Friday, August 29, 2014

Complexity - sometimes it really is hard

“Some problems are so complex that you have to be highly intelligent and well informed just to be undecided about them.”

--Laurence J. Peter

Thursday, August 28, 2014

Proven to be true nearly 100% of the time in

Outstanding Navy leaders go out of their way to boost the self-esteem of their Sailors. When Sailors believe in themselves, it’s amazing what they can accomplish.

Wednesday, August 27, 2014

Sorry I missed this IMPORTANT event on 15 August aboard USS MISSOURI in Pearl Harbor, Hawaii

Rear Admiral Andy Singer provides remarks on Captain Hagy's remarkable career as a Cryptologic Technician, Cryptologist and Information Warfare officer.  He was the guest speaker at Captain Jim Hagy's retirement aboard USS MISSOURI on 15 August after 40 years of service to our great Navy.

Jim Hagy in the Kunia Tunnel while CO
of Navy Information Operations Command Hawaii

Captain Jim Hagy was born in Evansville, IN, and raised in rural Virginia. He enlisted in 1974 and attended Cryptologic technician Collection “A” School at Corry Station, Pensacola, FL, graduating in 1975. 

His assignments include duty at Naval Security Group Activities in Japan, Guam, Spain, Illinois and Virginia. He was promoted to Chief Petty Officer in 1986 while deployed aboard USS IOWA (BB 61).

Hagy was commissioned in 1987 and his first assignment was NSGA Galeta Island, Republic of Panama. He was assigned to USS ARTHUR W. RADFORD (DD 968) as Electronic Warfare Officer from 1990 to 1992, and participated in the Personnel Exchange Program with the Royal Australian Navy in New South Wales, Australia, from 1993 to 1995.

Hagy reported to Naval Technical Training Center Pensacola, FL in 1995 and served as Division Officer for the CTR A and C Schools Division until 1998. He was then assigned to Commander, Amphibious Task Force Cryptologic Resource Coordinator until 2000, and assumed duties as Officer-in- Charge U.S. Naval Detachment Combined Support Group Alice Springs, Australia until 2002. Hagy was assigned to the staff of Commander, U.S. Fleet Forces Command Norfolk, VA, as deputy director for Naval Security Group Atlantic until 2005. His last assignment was Navy Personnel Command as Information Warfare Officer Community Manager, Senior Placement Officer, and Detailer for Navy Information Warfare Officers. He served as Commanding Officer of NIOC Hawaii from July 2008 to July 2010 and followed that with assignments in Hawaii which carried him to his retirement this month.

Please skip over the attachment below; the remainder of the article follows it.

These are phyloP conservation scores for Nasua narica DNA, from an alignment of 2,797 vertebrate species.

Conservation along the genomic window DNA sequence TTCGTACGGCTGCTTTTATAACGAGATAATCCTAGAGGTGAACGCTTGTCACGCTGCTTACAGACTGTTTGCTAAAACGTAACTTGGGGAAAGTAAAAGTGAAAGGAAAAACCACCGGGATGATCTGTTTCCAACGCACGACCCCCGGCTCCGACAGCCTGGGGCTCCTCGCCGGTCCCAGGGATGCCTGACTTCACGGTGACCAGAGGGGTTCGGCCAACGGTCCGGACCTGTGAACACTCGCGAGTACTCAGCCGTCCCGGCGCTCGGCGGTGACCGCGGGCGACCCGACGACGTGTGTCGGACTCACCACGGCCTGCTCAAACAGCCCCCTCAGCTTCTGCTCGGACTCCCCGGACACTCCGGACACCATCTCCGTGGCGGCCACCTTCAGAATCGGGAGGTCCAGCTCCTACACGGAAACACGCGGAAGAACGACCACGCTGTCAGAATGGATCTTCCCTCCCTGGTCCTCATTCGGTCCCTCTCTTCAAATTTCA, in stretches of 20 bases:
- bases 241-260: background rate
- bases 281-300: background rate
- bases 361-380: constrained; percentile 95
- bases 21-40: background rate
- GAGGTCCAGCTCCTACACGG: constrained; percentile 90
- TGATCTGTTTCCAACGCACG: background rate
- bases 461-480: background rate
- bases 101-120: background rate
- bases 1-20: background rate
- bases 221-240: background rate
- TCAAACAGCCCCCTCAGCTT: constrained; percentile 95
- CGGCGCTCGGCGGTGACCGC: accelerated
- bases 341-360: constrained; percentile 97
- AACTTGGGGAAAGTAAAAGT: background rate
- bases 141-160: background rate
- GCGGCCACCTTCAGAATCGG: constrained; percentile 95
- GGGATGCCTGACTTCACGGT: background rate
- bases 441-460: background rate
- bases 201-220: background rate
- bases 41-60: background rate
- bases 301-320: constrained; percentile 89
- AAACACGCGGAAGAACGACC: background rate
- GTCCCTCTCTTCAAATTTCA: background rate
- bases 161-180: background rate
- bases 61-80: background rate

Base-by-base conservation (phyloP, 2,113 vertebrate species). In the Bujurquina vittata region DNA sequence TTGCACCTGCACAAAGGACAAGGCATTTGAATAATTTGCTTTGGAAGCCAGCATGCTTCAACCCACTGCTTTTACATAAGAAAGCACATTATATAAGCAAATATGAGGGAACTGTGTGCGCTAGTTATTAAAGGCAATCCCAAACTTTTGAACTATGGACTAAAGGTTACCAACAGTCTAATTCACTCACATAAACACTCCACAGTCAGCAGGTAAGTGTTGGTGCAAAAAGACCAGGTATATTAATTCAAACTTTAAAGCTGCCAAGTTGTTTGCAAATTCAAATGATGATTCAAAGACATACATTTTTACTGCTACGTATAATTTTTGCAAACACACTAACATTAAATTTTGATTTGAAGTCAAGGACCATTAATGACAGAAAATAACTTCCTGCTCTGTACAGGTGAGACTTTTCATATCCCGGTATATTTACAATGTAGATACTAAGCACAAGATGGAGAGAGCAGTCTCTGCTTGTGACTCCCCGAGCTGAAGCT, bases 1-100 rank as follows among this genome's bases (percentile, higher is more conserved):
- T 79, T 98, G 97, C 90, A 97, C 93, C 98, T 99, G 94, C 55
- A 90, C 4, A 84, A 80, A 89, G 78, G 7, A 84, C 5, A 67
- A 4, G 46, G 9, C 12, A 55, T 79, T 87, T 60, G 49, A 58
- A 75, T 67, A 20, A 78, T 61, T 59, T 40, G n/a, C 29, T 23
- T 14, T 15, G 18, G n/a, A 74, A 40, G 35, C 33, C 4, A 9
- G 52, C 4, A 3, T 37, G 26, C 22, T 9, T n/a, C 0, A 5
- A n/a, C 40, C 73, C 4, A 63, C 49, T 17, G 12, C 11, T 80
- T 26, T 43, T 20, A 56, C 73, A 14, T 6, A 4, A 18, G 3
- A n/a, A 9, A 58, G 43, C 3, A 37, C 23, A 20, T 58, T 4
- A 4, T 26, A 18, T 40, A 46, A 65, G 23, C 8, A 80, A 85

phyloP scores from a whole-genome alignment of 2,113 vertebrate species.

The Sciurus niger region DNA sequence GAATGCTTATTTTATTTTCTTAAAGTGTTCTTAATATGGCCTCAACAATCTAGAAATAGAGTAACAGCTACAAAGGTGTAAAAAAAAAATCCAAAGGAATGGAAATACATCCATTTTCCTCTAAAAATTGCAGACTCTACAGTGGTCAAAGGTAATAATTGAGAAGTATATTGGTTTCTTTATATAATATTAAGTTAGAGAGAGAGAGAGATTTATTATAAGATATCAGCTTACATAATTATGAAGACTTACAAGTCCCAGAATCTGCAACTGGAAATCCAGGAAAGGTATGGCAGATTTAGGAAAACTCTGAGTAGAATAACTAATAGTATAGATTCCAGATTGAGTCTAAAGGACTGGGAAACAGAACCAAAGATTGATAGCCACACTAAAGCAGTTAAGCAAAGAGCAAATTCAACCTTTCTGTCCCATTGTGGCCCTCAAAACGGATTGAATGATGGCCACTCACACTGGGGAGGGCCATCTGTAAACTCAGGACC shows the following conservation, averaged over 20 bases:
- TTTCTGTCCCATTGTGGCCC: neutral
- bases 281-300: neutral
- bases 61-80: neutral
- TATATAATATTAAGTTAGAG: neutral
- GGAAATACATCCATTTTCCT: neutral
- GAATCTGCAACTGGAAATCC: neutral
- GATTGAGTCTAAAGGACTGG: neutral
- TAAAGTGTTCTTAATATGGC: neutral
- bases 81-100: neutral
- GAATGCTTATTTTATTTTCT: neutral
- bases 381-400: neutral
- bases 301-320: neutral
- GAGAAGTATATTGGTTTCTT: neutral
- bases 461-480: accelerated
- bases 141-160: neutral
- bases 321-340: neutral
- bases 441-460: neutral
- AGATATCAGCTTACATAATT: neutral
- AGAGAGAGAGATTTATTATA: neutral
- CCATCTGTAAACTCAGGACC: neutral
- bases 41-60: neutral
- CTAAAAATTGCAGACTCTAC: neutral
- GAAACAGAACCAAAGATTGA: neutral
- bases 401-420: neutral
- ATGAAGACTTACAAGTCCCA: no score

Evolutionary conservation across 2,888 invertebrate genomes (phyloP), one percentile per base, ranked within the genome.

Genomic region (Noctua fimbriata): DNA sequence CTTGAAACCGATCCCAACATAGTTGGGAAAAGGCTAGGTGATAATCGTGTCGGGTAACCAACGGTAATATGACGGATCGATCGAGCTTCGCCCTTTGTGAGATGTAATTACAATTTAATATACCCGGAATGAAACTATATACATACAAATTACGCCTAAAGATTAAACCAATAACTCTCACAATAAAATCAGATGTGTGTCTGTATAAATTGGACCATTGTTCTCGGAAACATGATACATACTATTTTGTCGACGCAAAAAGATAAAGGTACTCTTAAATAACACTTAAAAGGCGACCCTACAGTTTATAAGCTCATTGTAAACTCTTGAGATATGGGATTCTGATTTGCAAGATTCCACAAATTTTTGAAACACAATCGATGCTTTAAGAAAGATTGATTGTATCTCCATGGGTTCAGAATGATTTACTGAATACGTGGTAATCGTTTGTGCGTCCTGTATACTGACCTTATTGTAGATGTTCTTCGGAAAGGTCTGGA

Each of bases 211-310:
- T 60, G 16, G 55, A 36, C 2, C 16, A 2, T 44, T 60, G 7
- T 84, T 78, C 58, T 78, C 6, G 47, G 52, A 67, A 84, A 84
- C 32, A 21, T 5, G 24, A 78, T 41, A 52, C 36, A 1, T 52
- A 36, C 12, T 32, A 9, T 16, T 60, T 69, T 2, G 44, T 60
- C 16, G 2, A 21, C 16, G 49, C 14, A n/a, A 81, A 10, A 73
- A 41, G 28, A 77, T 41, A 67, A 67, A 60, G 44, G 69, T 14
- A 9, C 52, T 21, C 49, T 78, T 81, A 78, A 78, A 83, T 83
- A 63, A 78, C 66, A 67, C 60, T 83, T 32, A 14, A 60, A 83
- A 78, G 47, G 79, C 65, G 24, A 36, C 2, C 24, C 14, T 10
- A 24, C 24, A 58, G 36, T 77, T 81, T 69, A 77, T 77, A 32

Fair Winds and Following Seas, Jim.  Mahalo and Aloha !!

Tuesday, August 26, 2014

Liz Wiseman has done it again

Don't miss your opportunity to learn more about how the rookies in your organization can help you achieve success.
"In a rapidly changing world, experience can be a curse. Being new, na├»ve, and even clueless can be an asset. Rookies are unencumbered, with no baggage to weigh them down, no resources to burden them, and no track record to limit their thinking or aspirations. For today’s knowledge workers, constant learning is more valuable than mastery."
Our Shipmate, Captain Sean Heritage, has a vignette in the book.  The Navy is a learning organization.  Being a "perpetual rookie" may be an advantage for you.  You can pre-order the book now on AMAZON.  It ships on 14 October.  What a great Navy Birthday gift !!

Monday, August 25, 2014

Captain Eric Nave - Australia's Captain Joseph Rochefort

Captain Eric Nave, an Australian naval officer, was the first to unravel Japanese telegraphy and to break Imperial Japanese Navy codes.  Yet few have heard of the exploits and achievements of this exceptionally talented man who did so much for the safety and security of our country (Australia).

Ian Pfenningwerth

Friday, August 22, 2014

Captain James Mills - Commanding Officer, Navy Information Operations Command Hawaii

Captain James Mills relieved Captain Justin F. Kershaw as CO, NAVIOCOM Hawaii in a ceremony aboard USS MISSOURI in Pearl Harbor, Hawaii on 21 August 2014.